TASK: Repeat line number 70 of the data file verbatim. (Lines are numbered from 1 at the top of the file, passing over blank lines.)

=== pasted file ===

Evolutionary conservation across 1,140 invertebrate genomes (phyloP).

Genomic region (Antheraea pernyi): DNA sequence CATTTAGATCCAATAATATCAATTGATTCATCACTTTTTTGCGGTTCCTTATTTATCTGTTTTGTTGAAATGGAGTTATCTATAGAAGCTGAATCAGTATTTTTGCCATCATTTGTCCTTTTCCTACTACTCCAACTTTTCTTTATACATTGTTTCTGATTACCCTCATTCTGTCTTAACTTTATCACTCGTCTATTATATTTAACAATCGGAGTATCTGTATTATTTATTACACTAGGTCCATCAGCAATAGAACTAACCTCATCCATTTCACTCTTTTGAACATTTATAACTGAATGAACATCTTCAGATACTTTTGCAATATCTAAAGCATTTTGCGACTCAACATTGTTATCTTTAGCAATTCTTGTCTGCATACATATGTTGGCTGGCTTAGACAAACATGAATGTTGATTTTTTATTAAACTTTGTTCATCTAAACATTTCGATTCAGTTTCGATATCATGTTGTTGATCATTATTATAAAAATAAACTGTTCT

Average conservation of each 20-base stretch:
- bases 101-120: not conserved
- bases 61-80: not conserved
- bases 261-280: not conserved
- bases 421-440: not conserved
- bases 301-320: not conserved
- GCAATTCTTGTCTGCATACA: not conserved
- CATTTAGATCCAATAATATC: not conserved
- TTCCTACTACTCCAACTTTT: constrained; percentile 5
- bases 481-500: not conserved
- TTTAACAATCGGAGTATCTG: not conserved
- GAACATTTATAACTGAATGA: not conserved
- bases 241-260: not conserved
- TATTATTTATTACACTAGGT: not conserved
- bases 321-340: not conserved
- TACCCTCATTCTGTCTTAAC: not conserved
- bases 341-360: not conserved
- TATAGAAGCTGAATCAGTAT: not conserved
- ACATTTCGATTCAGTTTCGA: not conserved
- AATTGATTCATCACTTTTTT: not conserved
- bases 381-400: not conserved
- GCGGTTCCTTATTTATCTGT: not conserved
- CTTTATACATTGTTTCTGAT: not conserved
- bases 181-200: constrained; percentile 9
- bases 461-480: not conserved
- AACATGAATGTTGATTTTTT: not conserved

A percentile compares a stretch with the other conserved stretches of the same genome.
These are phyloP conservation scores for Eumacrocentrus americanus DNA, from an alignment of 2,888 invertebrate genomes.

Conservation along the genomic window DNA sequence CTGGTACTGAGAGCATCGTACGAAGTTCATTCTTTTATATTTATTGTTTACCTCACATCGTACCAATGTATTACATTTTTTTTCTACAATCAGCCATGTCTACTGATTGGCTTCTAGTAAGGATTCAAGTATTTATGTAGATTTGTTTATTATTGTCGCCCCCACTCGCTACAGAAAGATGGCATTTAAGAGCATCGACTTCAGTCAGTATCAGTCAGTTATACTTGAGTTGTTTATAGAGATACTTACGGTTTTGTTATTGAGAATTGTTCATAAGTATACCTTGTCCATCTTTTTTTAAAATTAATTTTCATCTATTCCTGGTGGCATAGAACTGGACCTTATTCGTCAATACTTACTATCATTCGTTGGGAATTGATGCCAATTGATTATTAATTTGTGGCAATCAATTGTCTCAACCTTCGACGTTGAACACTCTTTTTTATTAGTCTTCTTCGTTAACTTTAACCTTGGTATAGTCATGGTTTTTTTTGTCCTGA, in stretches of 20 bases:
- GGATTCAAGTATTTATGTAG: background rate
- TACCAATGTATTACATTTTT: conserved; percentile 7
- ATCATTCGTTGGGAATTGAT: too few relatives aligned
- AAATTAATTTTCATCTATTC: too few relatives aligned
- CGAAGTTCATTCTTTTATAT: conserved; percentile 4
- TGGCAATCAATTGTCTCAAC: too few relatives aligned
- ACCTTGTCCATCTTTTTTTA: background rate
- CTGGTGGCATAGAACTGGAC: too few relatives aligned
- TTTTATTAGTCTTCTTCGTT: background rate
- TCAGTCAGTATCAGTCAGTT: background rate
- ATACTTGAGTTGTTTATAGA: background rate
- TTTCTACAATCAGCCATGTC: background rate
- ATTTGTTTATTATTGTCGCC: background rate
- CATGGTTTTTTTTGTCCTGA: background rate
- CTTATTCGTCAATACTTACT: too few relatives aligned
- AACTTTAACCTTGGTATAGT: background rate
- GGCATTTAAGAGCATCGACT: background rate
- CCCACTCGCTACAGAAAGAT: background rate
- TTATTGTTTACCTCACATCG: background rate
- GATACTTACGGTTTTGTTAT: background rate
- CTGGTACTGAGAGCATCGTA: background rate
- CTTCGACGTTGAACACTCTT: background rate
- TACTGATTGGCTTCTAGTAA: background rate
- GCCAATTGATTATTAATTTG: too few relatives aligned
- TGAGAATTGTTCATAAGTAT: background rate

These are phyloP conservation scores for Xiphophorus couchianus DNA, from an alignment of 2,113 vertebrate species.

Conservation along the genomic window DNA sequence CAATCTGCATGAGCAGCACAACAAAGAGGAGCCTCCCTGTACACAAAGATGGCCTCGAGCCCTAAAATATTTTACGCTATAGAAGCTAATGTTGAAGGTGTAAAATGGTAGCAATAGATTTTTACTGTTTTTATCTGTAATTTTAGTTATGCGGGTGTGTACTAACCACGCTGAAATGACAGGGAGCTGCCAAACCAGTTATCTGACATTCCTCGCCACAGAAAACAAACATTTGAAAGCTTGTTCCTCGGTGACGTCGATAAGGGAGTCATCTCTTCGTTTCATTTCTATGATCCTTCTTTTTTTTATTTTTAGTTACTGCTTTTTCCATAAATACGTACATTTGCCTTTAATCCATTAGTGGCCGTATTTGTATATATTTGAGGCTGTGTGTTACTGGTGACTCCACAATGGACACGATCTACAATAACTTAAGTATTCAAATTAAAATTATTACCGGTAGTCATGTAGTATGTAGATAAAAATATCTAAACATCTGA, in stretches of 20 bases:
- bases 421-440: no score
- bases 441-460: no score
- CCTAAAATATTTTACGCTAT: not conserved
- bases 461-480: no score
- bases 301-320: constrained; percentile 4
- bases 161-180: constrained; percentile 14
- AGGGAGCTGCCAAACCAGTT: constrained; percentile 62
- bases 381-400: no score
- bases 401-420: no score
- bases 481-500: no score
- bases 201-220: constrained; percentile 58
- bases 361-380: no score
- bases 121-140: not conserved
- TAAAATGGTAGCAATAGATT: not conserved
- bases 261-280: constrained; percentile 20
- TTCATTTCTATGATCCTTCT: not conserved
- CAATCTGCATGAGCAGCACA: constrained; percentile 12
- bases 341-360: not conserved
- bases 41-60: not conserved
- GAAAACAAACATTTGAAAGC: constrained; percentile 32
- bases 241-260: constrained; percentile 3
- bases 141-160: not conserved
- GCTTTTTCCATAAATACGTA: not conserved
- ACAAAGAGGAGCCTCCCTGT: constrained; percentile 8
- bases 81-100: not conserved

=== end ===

- bases 361-380: no score